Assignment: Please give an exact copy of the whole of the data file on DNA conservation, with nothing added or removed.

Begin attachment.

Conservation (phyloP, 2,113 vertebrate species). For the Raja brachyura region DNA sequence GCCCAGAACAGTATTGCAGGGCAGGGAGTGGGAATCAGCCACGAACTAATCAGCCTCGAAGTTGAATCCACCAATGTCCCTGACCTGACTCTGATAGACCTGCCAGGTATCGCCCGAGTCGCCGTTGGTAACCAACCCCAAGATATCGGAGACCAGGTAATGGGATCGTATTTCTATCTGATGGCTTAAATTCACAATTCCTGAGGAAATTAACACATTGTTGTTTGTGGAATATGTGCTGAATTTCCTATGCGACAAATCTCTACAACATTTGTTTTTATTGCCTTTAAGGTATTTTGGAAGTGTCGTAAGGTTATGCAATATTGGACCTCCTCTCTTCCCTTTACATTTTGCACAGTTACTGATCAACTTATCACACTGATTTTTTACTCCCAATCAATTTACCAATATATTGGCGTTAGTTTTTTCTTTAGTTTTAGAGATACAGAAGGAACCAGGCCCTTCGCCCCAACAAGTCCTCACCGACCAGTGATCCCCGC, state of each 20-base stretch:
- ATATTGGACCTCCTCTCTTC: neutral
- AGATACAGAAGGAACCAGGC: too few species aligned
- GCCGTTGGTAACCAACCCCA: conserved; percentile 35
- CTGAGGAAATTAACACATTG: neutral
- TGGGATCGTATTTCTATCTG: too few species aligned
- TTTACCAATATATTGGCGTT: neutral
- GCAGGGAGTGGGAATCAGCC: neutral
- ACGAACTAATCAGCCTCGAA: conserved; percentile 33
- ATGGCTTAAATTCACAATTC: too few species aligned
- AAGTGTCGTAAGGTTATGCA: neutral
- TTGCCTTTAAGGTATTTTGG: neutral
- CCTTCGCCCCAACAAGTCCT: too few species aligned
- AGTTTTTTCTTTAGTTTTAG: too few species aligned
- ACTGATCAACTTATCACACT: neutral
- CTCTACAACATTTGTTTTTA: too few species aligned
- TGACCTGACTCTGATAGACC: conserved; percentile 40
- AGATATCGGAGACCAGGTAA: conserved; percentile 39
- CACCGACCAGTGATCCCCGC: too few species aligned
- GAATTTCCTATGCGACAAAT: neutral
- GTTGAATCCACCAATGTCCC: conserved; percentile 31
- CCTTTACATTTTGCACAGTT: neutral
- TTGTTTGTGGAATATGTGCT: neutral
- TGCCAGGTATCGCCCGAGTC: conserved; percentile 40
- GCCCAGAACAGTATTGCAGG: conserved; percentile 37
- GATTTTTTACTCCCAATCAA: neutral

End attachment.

Conservation (phyloP, 2,113 vertebrate species). For the Raja brachyura region DNA sequence GCCCAGAACAGTATTGCAGGGCAGGGAGTGGGAATCAGCCACGAACTAATCAGCCTCGAAGTTGAATCCACCAATGTCCCTGACCTGACTCTGATAGACCTGCCAGGTATCGCCCGAGTCGCCGTTGGTAACCAACCCCAAGATATCGGAGACCAGGTAATGGGATCGTATTTCTATCTGATGGCTTAAATTCACAATTCCTGAGGAAATTAACACATTGTTGTTTGTGGAATATGTGCTGAATTTCCTATGCGACAAATCTCTACAACATTTGTTTTTATTGCCTTTAAGGTATTTTGGAAGTGTCGTAAGGTTATGCAATATTGGACCTCCTCTCTTCCCTTTACATTTTGCACAGTTACTGATCAACTTATCACACTGATTTTTTACTCCCAATCAATTTACCAATATATTGGCGTTAGTTTTTTCTTTAGTTTTAGAGATACAGAAGGAACCAGGCCCTTCGCCCCAACAAGTCCTCACCGACCAGTGATCCCCGC, state of each 20-base stretch:
- ATATTGGACCTCCTCTCTTC: neutral
- AGATACAGAAGGAACCAGGC: too few species aligned
- GCCGTTGGTAACCAACCCCA: conserved; percentile 35
- CTGAGGAAATTAACACATTG: neutral
- TGGGATCGTATTTCTATCTG: too few species aligned
- TTTACCAATATATTGGCGTT: neutral
- GCAGGGAGTGGGAATCAGCC: neutral
- ACGAACTAATCAGCCTCGAA: conserved; percentile 33
- ATGGCTTAAATTCACAATTC: too few species aligned
- AAGTGTCGTAAGGTTATGCA: neutral
- TTGCCTTTAAGGTATTTTGG: neutral
- CCTTCGCCCCAACAAGTCCT: too few species aligned
- AGTTTTTTCTTTAGTTTTAG: too few species aligned
- ACTGATCAACTTATCACACT: neutral
- CTCTACAACATTTGTTTTTA: too few species aligned
- TGACCTGACTCTGATAGACC: conserved; percentile 40
- AGATATCGGAGACCAGGTAA: conserved; percentile 39
- CACCGACCAGTGATCCCCGC: too few species aligned
- GAATTTCCTATGCGACAAAT: neutral
- GTTGAATCCACCAATGTCCC: conserved; percentile 31
- CCTTTACATTTTGCACAGTT: neutral
- TTGTTTGTGGAATATGTGCT: neutral
- TGCCAGGTATCGCCCGAGTC: conserved; percentile 40
- GCCCAGAACAGTATTGCAGG: conserved; percentile 37
- GATTTTTTACTCCCAATCAA: neutral